Use of vitamin B12 in pregnancy

(Date: December 2017. Version: 2)

This factsheet has been written for members of the public by the UK Teratology Information Service (UKTIS). UKTIS is a not-for-profit organisation funded by the UK Health Security Agency (UKHSA) on behalf of UK Health Departments. UKTIS has been providing scientific information to health care providers since 1983 on the effects that medicines, recreational drugs and chemicals may have on the developing baby during pregnancy.

What is it?

Vitamin B12 (hydroxocobalamin, cyanocobalamin) occurs naturally in eggs, meat and dairy-based food, and is also present in certain vitamin supplements including some designed for use in pregnancy.

Deficiency of vitamin B12 can lead to anaemia (where oxygen-carrying red blood cells do not function correctly) and symptoms including extreme tiredness, weakness, mouth ulcers, pins and needles, and eyesight, psychological, and memory problems. If vitamin B12 deficiency is not treated, some of these problems can become permanent. Deficiency is diagnosed using blood tests and is usually treated with vitamin B12 injections, followed by tablets.

Large doses of vitamin B12 are occasionally used to treat people with cyanide poisoning which most frequently occurs following smoke inhalation after building fires. High dose vitamin B12 is also used to treat a rare genetic disorder called methylmalonic acidemia.

Is it safe to use vitamin B12 in pregnancy?

There is no strong evidence that women with a varied diet need to take a vitamin B12 supplement in pregnancy. However, there is no suggestion that taking a vitamin B12 supplement in pregnancy at the recommended dose harms the developing baby.
Numerous studies have suggested that vitamin B12 deficiency in pregnancy may be linked to a higher chance of neural tube defects (such as spina bifida) in the baby. Women who are pregnant or trying to conceive and are diagnosed with vitamin B12 deficiency should therefore receive vitamin B12 supplementation as recommended by their doctor.

Where treatment with high dose vitamin B12 is required as an antidote to cyanide following smoke inhalation, it should not be withheld because of pregnancy. The effects of cyanide poisoning are likely to cause far more harm to a pregnant woman and her baby than any possible adverse effects of treatment with high dose vitamin B12.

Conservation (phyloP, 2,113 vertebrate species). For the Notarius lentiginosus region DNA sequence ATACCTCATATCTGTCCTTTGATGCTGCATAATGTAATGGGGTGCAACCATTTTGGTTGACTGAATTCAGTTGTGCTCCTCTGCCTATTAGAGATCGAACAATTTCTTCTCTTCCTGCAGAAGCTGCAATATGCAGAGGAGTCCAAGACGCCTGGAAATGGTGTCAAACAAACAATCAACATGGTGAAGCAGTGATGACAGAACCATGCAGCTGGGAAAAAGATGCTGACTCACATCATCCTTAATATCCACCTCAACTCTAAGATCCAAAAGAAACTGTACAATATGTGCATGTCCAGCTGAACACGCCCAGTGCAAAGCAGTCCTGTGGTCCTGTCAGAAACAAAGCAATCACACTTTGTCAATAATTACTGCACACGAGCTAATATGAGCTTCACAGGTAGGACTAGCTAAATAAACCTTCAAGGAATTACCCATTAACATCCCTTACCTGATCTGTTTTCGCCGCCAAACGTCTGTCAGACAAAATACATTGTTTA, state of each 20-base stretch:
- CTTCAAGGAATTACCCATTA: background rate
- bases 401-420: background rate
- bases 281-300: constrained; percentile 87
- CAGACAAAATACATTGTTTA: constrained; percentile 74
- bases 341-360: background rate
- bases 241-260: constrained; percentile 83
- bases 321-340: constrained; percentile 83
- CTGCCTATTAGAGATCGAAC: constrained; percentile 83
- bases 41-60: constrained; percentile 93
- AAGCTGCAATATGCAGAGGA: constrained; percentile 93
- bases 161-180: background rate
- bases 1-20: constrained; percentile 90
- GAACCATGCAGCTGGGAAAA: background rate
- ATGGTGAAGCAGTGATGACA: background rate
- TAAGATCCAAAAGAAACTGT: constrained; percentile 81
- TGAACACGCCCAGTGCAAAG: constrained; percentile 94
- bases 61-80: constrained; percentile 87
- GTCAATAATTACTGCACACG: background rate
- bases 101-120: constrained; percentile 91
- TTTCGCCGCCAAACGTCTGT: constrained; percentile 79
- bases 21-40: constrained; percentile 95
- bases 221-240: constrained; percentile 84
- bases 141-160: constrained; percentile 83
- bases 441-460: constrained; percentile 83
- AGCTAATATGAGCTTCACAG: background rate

What if I have already taken vitamin B12 during pregnancy?

If you are pregnant and have taken any medicines it is always a good idea to let your doctor know in case you need any additional monitoring or treatment.

This leaflet summarises the scientific studies relating to the effects of vitamin B12 supplementation on a baby in the womb.

Can use of vitamin B12 in pregnancy cause my baby to be born with birth defects?

A baby’s body and most internal organs are formed during the first 12 weeks of pregnancy. It is mainly during this time that some medicines are known to cause birth defects.

No studies have investigated the chance of birth defects in babies born to women taking vitamin B12 at any dose in pregnancy. However, there are 17 case reports of babies without birth defects born to women taking high dose vitamin B12 to treat methylmalonic acidemia in pregnancy. While this is reassuring, large, well-designed studies of pregnancy outcomes in women taking vitamin B12 in pregnancy are ideally required.

Can use of vitamin B12 in pregnancy cause miscarriage or stillbirth?

No studies have investigated the likelihood of miscarriage or stillbirth in women taking vitamin B12 at any dose in pregnancy. Research into this subject is therefore required.

Can use of vitamin B12 in pregnancy cause preterm birth or my baby to be small at birth (low birth weight)?

No studies have assessed the chance of preterm birth or low infant birth weight following use of vitamin B12 at any dose in pregnancy. Research into this subject is therefore required.

Can taking vitamin B12 in pregnancy cause learning or behavioural problems in the child?